A couple of things to note about the table. It doesn't necessary tell you why Core 2 Duo/Extreme is fast but it does highlight the fact that current models are only differentiated by clockspeed and L2 cache levels. Of course, faster speed grades inevitably bring along higher prices.
Intel is initially launching Core 2 Duo at a starting speed-grade of 1.83GHz. This model, designated E6300, will be equipped with 2MiB of L2 cache and falls under the codename of Allendale. We expect Intel to release a lower-clocked version in the near future. Other than a lower clock speed and 2MiB L2 cache, the E6300 is, for all intents and purposes, architecturally identical to the rest of the Duo range; it's no Celeron model. That's especially gratifying with respect to its relatively low price.
The range is headlined by the Intel Core 2 Extreme X6800, which operates at 2.93GHz and, like Extreme Editions before, is multiplier-unlocked. Deep-walleted enthusiasts will have some fun with this one.
Let's digest the information above, particularly the architectural elements, with some insightful commentary.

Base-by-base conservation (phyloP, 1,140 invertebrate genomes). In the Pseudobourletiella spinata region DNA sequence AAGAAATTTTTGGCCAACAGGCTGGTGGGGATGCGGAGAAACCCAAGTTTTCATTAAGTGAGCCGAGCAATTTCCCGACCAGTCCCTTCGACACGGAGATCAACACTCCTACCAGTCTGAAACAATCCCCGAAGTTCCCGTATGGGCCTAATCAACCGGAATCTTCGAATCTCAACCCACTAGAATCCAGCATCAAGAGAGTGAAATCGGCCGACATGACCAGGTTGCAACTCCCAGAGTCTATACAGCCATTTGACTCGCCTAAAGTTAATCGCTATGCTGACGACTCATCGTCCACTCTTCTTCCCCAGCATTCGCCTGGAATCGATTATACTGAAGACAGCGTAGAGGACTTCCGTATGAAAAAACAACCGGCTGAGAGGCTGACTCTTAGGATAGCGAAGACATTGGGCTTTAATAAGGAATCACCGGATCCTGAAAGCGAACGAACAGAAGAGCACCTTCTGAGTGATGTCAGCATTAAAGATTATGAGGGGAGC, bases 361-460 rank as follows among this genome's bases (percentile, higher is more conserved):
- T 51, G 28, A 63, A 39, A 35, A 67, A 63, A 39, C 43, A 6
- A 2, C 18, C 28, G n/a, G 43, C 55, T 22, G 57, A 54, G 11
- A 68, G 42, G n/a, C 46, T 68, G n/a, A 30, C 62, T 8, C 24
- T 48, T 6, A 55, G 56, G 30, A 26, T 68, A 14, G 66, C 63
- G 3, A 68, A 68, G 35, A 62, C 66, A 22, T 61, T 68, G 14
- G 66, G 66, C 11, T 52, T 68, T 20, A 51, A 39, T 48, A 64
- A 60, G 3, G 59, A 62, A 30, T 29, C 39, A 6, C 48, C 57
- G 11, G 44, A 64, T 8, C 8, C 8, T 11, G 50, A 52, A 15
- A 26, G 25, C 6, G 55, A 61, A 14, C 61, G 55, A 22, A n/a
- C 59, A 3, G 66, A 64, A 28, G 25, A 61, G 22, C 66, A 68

Architecture analysisHere's what makes the Core 2 Duo tick, folks.
Intel Core 2 Duo-based CPUs will harness two execution cores based on a single piece of silicon. The cores communicate with the rest of the system via a single bus, which will be clocked in at 1066MHz and offer around 8.5GB/s CPU-to-MCH bandwidth. Initial Core 2 Duo CPUs will be manufactured on Intel's proven 65nm process. Projections state that 45nm production will begin in Q2 2007. Core 2 Duo supports a 14-stage execution pipeline, down (read better) from the 31 present on the Prescott-based Pentium 4.
See, two cores. What would happen if Intel put another two on? Kentsfield, anyone?